By practically any measure, California shortchanges its schools. Classes are too large, the school year is too short and demoralizing cutbacks are an annual exercise.
One exception is facilities, a spending category controlled by voters rather than state legislators.
In Sonoma County and around the state, voters routinely authorize bonds to build new schools and maintain existing facilities. In 2010, despite a recession, 58 of 77 school bond measures passed.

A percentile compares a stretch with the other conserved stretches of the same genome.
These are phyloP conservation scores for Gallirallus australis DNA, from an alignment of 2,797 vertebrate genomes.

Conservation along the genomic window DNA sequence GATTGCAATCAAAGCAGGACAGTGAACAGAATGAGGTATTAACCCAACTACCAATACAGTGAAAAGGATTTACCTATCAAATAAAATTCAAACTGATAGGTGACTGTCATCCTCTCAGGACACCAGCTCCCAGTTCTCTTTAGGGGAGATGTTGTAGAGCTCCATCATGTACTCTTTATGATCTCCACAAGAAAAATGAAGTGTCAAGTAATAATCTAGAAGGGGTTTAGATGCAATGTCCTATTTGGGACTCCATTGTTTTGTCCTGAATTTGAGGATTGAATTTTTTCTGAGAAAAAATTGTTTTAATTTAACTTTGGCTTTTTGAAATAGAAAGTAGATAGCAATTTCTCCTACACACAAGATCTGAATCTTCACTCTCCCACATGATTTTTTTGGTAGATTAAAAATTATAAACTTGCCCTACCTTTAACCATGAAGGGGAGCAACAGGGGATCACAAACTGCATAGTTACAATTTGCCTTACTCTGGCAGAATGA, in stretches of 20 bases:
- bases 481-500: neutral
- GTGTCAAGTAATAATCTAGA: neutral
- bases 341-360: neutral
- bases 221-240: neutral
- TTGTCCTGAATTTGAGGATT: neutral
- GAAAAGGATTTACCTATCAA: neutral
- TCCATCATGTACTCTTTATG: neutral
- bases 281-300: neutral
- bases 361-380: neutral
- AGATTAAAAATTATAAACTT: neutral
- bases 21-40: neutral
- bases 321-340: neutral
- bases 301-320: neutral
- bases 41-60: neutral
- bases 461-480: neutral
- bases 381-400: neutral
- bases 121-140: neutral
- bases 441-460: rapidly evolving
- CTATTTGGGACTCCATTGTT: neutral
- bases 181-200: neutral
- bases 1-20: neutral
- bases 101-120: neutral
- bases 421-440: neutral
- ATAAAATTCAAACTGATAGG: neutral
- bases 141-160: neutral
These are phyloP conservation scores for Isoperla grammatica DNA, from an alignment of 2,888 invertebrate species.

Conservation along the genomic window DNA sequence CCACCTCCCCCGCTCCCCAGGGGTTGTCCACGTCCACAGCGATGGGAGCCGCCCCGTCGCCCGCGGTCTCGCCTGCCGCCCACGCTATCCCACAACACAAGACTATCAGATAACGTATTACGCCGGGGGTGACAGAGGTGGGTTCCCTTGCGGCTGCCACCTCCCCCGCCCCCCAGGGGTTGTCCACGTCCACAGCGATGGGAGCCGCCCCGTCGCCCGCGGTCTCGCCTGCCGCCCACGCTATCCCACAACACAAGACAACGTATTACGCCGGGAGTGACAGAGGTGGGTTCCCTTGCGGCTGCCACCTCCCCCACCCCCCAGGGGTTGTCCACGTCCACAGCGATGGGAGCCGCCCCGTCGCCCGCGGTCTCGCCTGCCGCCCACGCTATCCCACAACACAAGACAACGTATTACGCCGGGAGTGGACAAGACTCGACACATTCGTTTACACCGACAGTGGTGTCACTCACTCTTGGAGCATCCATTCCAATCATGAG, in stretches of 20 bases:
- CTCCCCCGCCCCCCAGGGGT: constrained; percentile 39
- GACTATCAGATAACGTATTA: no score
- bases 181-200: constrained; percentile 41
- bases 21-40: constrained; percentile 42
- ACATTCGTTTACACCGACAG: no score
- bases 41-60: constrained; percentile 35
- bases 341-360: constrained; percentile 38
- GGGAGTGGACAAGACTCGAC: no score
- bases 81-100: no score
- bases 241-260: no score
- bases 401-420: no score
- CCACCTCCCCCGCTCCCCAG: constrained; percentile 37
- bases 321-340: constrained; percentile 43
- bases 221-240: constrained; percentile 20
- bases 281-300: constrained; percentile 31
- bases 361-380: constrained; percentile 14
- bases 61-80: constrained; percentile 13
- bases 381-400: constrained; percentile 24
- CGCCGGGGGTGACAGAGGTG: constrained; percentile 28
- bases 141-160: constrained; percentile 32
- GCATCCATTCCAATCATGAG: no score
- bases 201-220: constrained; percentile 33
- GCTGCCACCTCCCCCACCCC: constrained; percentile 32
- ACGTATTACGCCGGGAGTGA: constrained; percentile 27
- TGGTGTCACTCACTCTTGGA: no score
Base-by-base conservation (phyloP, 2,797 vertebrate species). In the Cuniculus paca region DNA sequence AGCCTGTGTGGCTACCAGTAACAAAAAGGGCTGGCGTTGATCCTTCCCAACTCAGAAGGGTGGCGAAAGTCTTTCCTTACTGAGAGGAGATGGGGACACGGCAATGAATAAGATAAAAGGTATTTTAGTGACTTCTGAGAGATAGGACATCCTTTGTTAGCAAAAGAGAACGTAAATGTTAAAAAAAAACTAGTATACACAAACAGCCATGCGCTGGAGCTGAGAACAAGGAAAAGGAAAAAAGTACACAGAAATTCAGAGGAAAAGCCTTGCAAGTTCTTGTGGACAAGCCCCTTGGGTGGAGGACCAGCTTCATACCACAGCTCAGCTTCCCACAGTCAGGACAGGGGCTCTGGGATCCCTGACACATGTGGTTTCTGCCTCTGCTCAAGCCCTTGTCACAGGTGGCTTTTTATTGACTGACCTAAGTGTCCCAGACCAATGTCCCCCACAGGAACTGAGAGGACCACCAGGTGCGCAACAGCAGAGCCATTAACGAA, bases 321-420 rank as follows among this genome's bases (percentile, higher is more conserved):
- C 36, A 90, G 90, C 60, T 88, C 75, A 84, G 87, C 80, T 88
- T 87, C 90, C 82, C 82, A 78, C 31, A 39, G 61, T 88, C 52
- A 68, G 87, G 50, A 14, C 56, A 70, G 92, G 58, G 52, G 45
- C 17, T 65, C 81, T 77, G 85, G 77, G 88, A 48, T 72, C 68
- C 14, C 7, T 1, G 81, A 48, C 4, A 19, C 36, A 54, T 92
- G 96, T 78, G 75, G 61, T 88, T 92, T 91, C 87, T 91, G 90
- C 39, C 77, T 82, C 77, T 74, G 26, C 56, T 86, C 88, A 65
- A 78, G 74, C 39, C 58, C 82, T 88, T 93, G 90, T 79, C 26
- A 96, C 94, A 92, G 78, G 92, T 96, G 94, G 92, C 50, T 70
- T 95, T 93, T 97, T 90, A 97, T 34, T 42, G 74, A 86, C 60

On June 5, bond acts will be on the ballot in five local school districts:
; Measure E: $35 million for secondary schools in Healdsburg.
; Measure F: $6 million for the Guerneville School District.
; Measure G: $26 million for Petaluma's Old Adobe Union School District.
; Measure H: $9 million for the Sebastopol Union School District.
; Measure I: $14 million for the Wright School District in Santa Rosa.
Each of the measures authorizes an almost identical list of projects: solar panels and energy-efficient windows, classroom technology, roof repairs, upgrading libraries, labs, playgrounds and multipurpose rooms. Each district will pick specific projects after the election.